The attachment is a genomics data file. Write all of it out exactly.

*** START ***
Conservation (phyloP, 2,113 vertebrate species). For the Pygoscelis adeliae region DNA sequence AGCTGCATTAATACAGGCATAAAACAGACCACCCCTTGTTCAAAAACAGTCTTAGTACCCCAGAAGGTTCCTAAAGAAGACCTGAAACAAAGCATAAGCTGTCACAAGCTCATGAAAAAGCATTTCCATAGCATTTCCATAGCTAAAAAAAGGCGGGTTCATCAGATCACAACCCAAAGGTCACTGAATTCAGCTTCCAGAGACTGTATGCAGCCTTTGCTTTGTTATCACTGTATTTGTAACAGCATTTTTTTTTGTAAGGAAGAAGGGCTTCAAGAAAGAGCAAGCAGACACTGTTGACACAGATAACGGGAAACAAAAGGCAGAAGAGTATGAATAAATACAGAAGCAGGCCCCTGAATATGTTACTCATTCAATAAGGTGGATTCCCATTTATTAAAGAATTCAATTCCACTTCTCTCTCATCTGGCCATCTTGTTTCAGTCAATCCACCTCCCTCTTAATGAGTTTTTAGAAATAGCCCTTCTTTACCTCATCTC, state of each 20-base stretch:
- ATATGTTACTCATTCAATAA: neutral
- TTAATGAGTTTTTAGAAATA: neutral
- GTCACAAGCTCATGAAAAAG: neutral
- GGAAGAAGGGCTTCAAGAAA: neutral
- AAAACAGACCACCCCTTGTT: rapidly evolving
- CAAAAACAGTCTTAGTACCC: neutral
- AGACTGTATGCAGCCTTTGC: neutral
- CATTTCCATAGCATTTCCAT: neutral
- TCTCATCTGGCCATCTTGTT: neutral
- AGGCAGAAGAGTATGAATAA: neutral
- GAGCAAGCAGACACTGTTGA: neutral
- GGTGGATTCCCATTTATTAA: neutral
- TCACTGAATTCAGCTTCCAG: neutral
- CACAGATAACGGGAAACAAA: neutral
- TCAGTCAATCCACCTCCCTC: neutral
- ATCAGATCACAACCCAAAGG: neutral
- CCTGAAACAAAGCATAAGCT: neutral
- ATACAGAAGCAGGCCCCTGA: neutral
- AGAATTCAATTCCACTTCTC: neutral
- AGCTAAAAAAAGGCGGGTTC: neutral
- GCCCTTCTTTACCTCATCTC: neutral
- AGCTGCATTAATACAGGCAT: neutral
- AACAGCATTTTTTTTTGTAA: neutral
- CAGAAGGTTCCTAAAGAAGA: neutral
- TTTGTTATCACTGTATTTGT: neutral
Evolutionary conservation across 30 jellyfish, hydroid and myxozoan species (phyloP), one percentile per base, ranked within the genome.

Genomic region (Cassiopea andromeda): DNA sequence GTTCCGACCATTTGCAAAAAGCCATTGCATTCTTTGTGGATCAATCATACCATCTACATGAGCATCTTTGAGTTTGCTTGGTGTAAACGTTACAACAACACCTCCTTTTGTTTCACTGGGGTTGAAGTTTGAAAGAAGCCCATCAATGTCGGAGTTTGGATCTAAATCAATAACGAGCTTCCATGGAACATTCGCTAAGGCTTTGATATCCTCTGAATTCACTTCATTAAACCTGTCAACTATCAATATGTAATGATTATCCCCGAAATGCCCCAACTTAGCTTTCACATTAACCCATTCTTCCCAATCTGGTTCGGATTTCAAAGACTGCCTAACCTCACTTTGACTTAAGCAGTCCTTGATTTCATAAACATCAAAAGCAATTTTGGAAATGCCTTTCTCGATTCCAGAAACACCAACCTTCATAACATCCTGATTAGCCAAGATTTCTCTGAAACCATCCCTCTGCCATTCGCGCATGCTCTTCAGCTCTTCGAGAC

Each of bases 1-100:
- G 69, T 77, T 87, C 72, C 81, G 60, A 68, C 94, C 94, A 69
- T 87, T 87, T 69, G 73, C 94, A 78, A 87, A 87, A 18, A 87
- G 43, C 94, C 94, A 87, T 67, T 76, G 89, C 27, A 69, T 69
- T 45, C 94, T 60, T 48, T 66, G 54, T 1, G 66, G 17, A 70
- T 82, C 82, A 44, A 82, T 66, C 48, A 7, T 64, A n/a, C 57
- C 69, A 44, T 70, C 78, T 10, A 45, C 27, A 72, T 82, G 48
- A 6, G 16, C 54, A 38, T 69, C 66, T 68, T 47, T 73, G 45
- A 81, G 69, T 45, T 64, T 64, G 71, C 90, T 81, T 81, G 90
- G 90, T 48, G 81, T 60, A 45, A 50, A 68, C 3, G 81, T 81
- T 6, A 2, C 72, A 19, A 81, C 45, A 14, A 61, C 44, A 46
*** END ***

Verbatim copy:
Conservation (phyloP, 2,113 vertebrate species). For the Pygoscelis adeliae region DNA sequence AGCTGCATTAATACAGGCATAAAACAGACCACCCCTTGTTCAAAAACAGTCTTAGTACCCCAGAAGGTTCCTAAAGAAGACCTGAAACAAAGCATAAGCTGTCACAAGCTCATGAAAAAGCATTTCCATAGCATTTCCATAGCTAAAAAAAGGCGGGTTCATCAGATCACAACCCAAAGGTCACTGAATTCAGCTTCCAGAGACTGTATGCAGCCTTTGCTTTGTTATCACTGTATTTGTAACAGCATTTTTTTTTGTAAGGAAGAAGGGCTTCAAGAAAGAGCAAGCAGACACTGTTGACACAGATAACGGGAAACAAAAGGCAGAAGAGTATGAATAAATACAGAAGCAGGCCCCTGAATATGTTACTCATTCAATAAGGTGGATTCCCATTTATTAAAGAATTCAATTCCACTTCTCTCTCATCTGGCCATCTTGTTTCAGTCAATCCACCTCCCTCTTAATGAGTTTTTAGAAATAGCCCTTCTTTACCTCATCTC, state of each 20-base stretch:
- ATATGTTACTCATTCAATAA: neutral
- TTAATGAGTTTTTAGAAATA: neutral
- GTCACAAGCTCATGAAAAAG: neutral
- GGAAGAAGGGCTTCAAGAAA: neutral
- AAAACAGACCACCCCTTGTT: rapidly evolving
- CAAAAACAGTCTTAGTACCC: neutral
- AGACTGTATGCAGCCTTTGC: neutral
- CATTTCCATAGCATTTCCAT: neutral
- TCTCATCTGGCCATCTTGTT: neutral
- AGGCAGAAGAGTATGAATAA: neutral
- GAGCAAGCAGACACTGTTGA: neutral
- GGTGGATTCCCATTTATTAA: neutral
- TCACTGAATTCAGCTTCCAG: neutral
- CACAGATAACGGGAAACAAA: neutral
- TCAGTCAATCCACCTCCCTC: neutral
- ATCAGATCACAACCCAAAGG: neutral
- CCTGAAACAAAGCATAAGCT: neutral
- ATACAGAAGCAGGCCCCTGA: neutral
- AGAATTCAATTCCACTTCTC: neutral
- AGCTAAAAAAAGGCGGGTTC: neutral
- GCCCTTCTTTACCTCATCTC: neutral
- AGCTGCATTAATACAGGCAT: neutral
- AACAGCATTTTTTTTTGTAA: neutral
- CAGAAGGTTCCTAAAGAAGA: neutral
- TTTGTTATCACTGTATTTGT: neutral
Evolutionary conservation across 30 jellyfish, hydroid and myxozoan species (phyloP), one percentile per base, ranked within the genome.

Genomic region (Cassiopea andromeda): DNA sequence GTTCCGACCATTTGCAAAAAGCCATTGCATTCTTTGTGGATCAATCATACCATCTACATGAGCATCTTTGAGTTTGCTTGGTGTAAACGTTACAACAACACCTCCTTTTGTTTCACTGGGGTTGAAGTTTGAAAGAAGCCCATCAATGTCGGAGTTTGGATCTAAATCAATAACGAGCTTCCATGGAACATTCGCTAAGGCTTTGATATCCTCTGAATTCACTTCATTAAACCTGTCAACTATCAATATGTAATGATTATCCCCGAAATGCCCCAACTTAGCTTTCACATTAACCCATTCTTCCCAATCTGGTTCGGATTTCAAAGACTGCCTAACCTCACTTTGACTTAAGCAGTCCTTGATTTCATAAACATCAAAAGCAATTTTGGAAATGCCTTTCTCGATTCCAGAAACACCAACCTTCATAACATCCTGATTAGCCAAGATTTCTCTGAAACCATCCCTCTGCCATTCGCGCATGCTCTTCAGCTCTTCGAGAC

Each of bases 1-100:
- G 69, T 77, T 87, C 72, C 81, G 60, A 68, C 94, C 94, A 69
- T 87, T 87, T 69, G 73, C 94, A 78, A 87, A 87, A 18, A 87
- G 43, C 94, C 94, A 87, T 67, T 76, G 89, C 27, A 69, T 69
- T 45, C 94, T 60, T 48, T 66, G 54, T 1, G 66, G 17, A 70
- T 82, C 82, A 44, A 82, T 66, C 48, A 7, T 64, A n/a, C 57
- C 69, A 44, T 70, C 78, T 10, A 45, C 27, A 72, T 82, G 48
- A 6, G 16, C 54, A 38, T 69, C 66, T 68, T 47, T 73, G 45
- A 81, G 69, T 45, T 64, T 64, G 71, C 90, T 81, T 81, G 90
- G 90, T 48, G 81, T 60, A 45, A 50, A 68, C 3, G 81, T 81
- T 6, A 2, C 72, A 19, A 81, C 45, A 14, A 61, C 44, A 46